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Deportation fears among children of undocumented immigrants

Posted by Kevin Hartnett  March 1, 2013 01:00 PM

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It is no doubt hard for people with secure citizenship to understand what life is like in America for undocumented immigrants—there’s just not a lot of overlap between the two kinds of lives. However, a recent study out of the University of Albany translates across the gap by highlighting a universal experience: The fears children have of losing their parents.

Sociologist Joanna Dreby interviewed 91 immigrant parents and 110 children in New Jersey and Ohio. Most of the children were U.S.-born citizens; about one-third were undocumented. Dreby asked all of them to talk about how the specter of deportation affected their everyday lives.

At the beginning of the article, which was published in August in the Journal of Marriage and Family, Dreby points out that as of 2011, “5,100 U.S. children were living in foster care after a parent’s detention or deportation.” This is the most extreme consequence deportation can have for children and it’s relatively uncommon given that there are more than 4 million U.S.-born children with undocumented parents. But, Dreby argues that even when deportation doesn’t have the dramatic effect of breaking up a family, the threat of it still powerfully shapes children’s lives.

Driving features prominently in many deportation stories. In Ohio, Dreby reports that “stories of deportations often started with arrests for minor traffic infractions” (whereas in New Jersey, for unexplained reasons, she says deportation is instigated more often by “severe” offenses like DUI). The children Dreby interviewed were aware of this reality, and one mother told Dreby that she knows her nine-year-old son thinks a lot about his family’s legal status because:

When we are in the van he puts on his seat belt and he checks on the other [4-year-old brother] in his car seat . . . or he sees a police and he says [to his brother], 'Here comes the police, sit good.’

Dreby found that those kinds of fears were pervasive for the kids she interviewed. She tells the story of an 11-year-old girl who reported being afraid for years in school that she’d be asked for her social security number. And when Dreby asked a 6-year-old girl whether she ever felt scared because her parents are immigrants, the girl answered, “[Yes], because if I am here and my mom goes to Mexico I am going to be sad because I would miss her.’’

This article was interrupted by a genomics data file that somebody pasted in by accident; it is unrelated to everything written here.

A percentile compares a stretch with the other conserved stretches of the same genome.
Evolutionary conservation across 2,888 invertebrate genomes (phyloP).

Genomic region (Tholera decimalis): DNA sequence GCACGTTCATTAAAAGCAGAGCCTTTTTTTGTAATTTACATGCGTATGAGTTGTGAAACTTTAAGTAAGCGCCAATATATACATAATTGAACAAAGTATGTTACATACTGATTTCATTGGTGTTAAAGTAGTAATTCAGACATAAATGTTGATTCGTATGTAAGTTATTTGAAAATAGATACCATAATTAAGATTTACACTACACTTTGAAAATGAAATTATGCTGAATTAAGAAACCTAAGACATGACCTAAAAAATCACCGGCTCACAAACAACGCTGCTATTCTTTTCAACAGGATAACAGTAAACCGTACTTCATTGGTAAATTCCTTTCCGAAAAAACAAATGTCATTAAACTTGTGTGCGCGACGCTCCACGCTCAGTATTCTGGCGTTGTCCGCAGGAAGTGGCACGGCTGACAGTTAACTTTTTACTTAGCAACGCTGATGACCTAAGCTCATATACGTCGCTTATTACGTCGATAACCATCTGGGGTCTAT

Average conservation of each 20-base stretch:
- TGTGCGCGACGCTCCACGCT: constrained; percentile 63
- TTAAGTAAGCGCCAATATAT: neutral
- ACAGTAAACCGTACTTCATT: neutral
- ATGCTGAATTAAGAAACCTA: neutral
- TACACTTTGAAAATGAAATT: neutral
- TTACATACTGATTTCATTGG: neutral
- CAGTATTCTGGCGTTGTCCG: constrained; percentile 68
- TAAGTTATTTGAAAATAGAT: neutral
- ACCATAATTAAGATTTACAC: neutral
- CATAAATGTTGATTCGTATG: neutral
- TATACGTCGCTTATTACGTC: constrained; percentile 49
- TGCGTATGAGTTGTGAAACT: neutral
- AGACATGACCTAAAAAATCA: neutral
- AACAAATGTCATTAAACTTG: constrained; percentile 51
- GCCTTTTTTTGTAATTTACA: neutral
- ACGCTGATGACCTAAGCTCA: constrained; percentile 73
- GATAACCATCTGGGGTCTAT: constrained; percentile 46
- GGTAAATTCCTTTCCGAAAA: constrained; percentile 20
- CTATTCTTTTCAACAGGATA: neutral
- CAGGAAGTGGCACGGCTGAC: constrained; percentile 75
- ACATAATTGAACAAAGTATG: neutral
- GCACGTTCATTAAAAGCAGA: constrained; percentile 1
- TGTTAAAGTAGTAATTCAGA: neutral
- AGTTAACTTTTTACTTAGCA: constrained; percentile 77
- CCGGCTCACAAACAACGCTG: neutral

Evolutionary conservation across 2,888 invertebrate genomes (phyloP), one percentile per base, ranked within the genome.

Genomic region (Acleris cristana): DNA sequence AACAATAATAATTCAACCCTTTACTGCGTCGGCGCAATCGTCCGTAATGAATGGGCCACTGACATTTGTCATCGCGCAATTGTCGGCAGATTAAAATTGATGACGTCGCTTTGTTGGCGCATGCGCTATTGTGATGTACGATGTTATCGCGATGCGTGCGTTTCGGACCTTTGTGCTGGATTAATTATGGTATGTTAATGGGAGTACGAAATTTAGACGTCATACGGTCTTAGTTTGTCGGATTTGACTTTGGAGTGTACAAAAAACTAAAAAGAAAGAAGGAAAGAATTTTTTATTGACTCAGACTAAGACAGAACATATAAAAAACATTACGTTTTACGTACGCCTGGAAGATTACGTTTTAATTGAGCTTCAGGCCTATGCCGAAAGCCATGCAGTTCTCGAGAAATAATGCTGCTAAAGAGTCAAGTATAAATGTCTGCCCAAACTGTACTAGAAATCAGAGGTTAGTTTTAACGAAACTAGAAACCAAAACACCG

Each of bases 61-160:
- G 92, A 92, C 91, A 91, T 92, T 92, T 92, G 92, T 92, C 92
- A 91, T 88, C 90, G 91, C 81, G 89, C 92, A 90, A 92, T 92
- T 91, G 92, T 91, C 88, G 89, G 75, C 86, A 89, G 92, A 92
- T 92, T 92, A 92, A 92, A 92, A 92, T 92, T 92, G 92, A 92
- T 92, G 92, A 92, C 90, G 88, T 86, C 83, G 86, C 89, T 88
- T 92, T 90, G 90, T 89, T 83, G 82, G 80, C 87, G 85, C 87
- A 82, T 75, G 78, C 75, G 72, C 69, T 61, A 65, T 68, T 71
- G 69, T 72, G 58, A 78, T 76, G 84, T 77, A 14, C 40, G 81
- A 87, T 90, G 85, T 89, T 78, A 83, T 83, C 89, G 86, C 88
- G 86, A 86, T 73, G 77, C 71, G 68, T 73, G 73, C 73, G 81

To some extent, the comments Dreby recorded are not all that surprising. It's not surprising that children of undocumented immigrants would feel skittish around the police, and it's familiar that a six-year-old would feel sad at the thought of her mom having to go away. But maybe the familiarity is the point.

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About brainiac Brainiac is the daily blog of the Globe's Sunday Ideas section, covering news and delights from the worlds of art, science, literature, history, design, and more. You can follow us on Twitter @GlobeIdeas.
Brainiac blogger Kevin Hartnett is a writer in Columbia, South Carolina. He can be reached here.

Leon Neyfakh is the staff writer for Ideas. Amanda Katz is the deputy Ideas editor. Stephen Heuser is the Ideas editor.

Guest blogger Simon Waxman is Managing Editor of Boston Review and has written for WBUR, Alternet, McSweeney's, Jacobin, and others.

Guest blogger Elizabeth Manus is a writer living in New York City. She has been a book review editor at the Boston Phoenix, and a columnist for The New York Observer and Metro.

Guest blogger Sarah Laskow is a freelance writer and editor in New York City. She edits Smithsonian's SmartNews blog and has contributed to Salon, Good, The American Prospect, Bloomberg News, and other publications.

Guest blogger Joshua Glenn is a Boston-based writer, publisher, and freelance semiotician. He was the original Brainiac blogger, and is currently editor of the blog HiLobrow, publisher of a series of Radium Age science fiction novels, and co-author/co-editor of several books, including the story collection "Significant Objects" and the kids' field guide to life "Unbored."

Guest blogger Ruth Graham is a freelance journalist in New Hampshire, and a frequent Ideas contributor. She is a former features editor for the New York Sun, and has written for publications including Slate and the Wall Street Journal.

Joshua Rothman is a graduate student and Teaching Fellow in the Harvard English department, and an Instructor in Public Policy at the Harvard Kennedy School of Government. He teaches novels and political writing.


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